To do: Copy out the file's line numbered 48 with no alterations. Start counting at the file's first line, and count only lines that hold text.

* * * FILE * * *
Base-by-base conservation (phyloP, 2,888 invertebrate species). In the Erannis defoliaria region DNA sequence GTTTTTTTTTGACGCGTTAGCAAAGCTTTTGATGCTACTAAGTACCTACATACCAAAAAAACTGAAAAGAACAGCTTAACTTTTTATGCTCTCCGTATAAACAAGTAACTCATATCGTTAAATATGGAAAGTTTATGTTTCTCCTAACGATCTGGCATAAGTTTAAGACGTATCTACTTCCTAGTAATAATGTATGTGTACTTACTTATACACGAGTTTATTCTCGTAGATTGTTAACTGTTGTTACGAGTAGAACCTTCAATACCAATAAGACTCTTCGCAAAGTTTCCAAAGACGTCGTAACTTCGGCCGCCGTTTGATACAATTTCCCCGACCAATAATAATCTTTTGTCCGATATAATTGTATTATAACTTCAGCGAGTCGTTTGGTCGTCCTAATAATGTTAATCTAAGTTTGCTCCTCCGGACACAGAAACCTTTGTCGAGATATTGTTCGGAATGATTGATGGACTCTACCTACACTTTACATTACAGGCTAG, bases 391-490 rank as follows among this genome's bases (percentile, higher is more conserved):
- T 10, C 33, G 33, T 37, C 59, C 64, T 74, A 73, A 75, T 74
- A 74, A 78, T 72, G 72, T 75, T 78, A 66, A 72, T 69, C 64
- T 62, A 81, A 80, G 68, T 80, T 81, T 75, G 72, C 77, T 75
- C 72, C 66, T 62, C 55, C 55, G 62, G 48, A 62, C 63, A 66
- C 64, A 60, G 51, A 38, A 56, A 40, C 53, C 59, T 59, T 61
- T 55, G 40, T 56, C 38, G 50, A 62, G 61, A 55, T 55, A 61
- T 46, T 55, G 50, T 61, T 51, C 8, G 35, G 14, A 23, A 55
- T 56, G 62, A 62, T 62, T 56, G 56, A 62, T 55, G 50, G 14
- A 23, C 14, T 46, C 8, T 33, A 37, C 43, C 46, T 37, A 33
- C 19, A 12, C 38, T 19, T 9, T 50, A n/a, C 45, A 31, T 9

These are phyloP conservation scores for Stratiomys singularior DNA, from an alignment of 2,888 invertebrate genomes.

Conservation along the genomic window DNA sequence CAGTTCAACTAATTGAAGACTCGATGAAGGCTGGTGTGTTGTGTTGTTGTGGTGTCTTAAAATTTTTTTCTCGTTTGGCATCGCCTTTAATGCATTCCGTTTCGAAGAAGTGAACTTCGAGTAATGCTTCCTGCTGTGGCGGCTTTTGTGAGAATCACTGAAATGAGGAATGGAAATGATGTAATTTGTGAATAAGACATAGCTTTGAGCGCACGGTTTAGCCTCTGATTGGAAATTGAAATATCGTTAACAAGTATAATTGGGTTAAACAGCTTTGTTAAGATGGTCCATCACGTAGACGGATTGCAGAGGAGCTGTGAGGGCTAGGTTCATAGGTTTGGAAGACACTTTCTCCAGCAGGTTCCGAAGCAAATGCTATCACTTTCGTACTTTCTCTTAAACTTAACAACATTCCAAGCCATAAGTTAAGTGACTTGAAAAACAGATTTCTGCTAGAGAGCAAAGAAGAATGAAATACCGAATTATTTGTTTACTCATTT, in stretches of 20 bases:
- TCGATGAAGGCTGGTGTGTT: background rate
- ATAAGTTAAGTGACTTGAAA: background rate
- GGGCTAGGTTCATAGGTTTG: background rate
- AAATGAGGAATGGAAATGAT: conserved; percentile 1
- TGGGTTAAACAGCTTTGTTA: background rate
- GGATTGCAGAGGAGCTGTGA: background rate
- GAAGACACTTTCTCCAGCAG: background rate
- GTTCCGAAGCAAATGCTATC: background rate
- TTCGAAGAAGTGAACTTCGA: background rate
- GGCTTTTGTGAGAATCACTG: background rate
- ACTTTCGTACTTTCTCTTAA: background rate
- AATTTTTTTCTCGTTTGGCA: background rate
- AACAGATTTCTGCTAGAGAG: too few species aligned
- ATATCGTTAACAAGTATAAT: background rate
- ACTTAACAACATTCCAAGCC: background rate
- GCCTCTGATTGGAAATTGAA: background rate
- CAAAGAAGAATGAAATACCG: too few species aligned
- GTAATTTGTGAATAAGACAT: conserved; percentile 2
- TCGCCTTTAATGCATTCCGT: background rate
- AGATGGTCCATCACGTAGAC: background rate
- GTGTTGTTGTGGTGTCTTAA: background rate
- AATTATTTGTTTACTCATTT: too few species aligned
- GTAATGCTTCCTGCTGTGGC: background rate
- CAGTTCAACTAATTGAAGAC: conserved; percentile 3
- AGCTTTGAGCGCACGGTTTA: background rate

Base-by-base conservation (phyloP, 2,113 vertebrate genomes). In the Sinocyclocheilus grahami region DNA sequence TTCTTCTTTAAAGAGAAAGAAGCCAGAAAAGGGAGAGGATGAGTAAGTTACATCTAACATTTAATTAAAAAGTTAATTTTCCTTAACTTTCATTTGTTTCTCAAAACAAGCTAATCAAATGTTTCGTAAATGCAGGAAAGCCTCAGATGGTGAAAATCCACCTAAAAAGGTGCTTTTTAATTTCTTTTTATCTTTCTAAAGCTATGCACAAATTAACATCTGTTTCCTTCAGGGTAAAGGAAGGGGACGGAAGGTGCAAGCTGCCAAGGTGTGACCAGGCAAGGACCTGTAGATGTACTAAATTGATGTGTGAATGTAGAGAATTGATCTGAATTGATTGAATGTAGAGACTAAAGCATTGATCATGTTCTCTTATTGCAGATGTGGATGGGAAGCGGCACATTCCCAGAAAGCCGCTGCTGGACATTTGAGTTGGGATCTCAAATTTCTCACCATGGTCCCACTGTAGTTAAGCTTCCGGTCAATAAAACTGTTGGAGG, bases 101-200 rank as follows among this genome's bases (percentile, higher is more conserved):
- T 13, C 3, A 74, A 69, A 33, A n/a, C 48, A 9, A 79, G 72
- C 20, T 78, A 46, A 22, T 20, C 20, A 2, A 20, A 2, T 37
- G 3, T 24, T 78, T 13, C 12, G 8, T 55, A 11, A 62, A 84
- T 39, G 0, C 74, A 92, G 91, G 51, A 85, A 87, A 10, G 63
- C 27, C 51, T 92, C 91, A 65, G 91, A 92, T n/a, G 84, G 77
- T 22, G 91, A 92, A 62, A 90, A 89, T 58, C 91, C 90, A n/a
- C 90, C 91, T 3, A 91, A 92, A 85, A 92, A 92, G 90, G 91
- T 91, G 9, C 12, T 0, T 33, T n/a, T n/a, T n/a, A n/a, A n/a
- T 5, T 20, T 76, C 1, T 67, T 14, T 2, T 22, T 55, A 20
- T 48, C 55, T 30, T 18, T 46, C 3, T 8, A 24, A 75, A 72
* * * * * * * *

- T 5, T 20, T 76, C 1, T 67, T 14, T 2, T 22, T 55, A 20